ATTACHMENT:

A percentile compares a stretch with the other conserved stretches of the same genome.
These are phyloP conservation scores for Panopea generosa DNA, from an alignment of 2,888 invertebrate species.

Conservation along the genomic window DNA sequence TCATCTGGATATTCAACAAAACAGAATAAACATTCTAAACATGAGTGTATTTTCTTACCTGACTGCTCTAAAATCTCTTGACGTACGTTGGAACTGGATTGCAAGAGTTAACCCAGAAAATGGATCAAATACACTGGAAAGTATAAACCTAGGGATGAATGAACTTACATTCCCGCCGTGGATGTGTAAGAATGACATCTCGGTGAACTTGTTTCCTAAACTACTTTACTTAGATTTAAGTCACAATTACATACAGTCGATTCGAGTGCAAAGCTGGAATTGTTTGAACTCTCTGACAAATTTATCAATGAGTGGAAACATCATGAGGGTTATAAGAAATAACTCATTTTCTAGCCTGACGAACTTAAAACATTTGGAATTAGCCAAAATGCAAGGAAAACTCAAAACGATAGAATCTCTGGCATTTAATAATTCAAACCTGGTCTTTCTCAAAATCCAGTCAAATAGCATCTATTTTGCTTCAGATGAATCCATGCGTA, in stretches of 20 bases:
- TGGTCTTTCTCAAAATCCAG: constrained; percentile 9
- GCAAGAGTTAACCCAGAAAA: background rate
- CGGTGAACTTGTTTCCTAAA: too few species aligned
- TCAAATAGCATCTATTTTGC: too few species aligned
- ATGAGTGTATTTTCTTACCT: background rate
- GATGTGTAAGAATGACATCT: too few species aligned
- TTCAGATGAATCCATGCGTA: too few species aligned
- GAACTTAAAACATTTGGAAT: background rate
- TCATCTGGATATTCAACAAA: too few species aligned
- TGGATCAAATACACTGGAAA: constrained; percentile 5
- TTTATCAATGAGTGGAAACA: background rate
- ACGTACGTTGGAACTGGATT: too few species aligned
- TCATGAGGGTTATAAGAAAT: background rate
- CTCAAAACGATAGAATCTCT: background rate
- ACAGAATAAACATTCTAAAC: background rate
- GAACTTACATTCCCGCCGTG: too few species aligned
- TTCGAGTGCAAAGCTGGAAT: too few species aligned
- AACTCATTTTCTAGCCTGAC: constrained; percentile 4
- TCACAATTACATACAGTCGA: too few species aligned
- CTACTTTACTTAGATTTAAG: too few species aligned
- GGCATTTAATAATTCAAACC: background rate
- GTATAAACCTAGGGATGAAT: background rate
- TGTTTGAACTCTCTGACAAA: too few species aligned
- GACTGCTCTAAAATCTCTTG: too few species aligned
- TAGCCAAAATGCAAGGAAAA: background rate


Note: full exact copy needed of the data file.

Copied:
A percentile compares a stretch with the other conserved stretches of the same genome.
These are phyloP conservation scores for Panopea generosa DNA, from an alignment of 2,888 invertebrate species.

Conservation along the genomic window DNA sequence TCATCTGGATATTCAACAAAACAGAATAAACATTCTAAACATGAGTGTATTTTCTTACCTGACTGCTCTAAAATCTCTTGACGTACGTTGGAACTGGATTGCAAGAGTTAACCCAGAAAATGGATCAAATACACTGGAAAGTATAAACCTAGGGATGAATGAACTTACATTCCCGCCGTGGATGTGTAAGAATGACATCTCGGTGAACTTGTTTCCTAAACTACTTTACTTAGATTTAAGTCACAATTACATACAGTCGATTCGAGTGCAAAGCTGGAATTGTTTGAACTCTCTGACAAATTTATCAATGAGTGGAAACATCATGAGGGTTATAAGAAATAACTCATTTTCTAGCCTGACGAACTTAAAACATTTGGAATTAGCCAAAATGCAAGGAAAACTCAAAACGATAGAATCTCTGGCATTTAATAATTCAAACCTGGTCTTTCTCAAAATCCAGTCAAATAGCATCTATTTTGCTTCAGATGAATCCATGCGTA, in stretches of 20 bases:
- TGGTCTTTCTCAAAATCCAG: constrained; percentile 9
- GCAAGAGTTAACCCAGAAAA: background rate
- CGGTGAACTTGTTTCCTAAA: too few species aligned
- TCAAATAGCATCTATTTTGC: too few species aligned
- ATGAGTGTATTTTCTTACCT: background rate
- GATGTGTAAGAATGACATCT: too few species aligned
- TTCAGATGAATCCATGCGTA: too few species aligned
- GAACTTAAAACATTTGGAAT: background rate
- TCATCTGGATATTCAACAAA: too few species aligned
- TGGATCAAATACACTGGAAA: constrained; percentile 5
- TTTATCAATGAGTGGAAACA: background rate
- ACGTACGTTGGAACTGGATT: too few species aligned
- TCATGAGGGTTATAAGAAAT: background rate
- CTCAAAACGATAGAATCTCT: background rate
- ACAGAATAAACATTCTAAAC: background rate
- GAACTTACATTCCCGCCGTG: too few species aligned
- TTCGAGTGCAAAGCTGGAAT: too few species aligned
- AACTCATTTTCTAGCCTGAC: constrained; percentile 4
- TCACAATTACATACAGTCGA: too few species aligned
- CTACTTTACTTAGATTTAAG: too few species aligned
- GGCATTTAATAATTCAAACC: background rate
- GTATAAACCTAGGGATGAAT: background rate
- TGTTTGAACTCTCTGACAAA: too few species aligned
- GACTGCTCTAAAATCTCTTG: too few species aligned
- TAGCCAAAATGCAAGGAAAA: background rate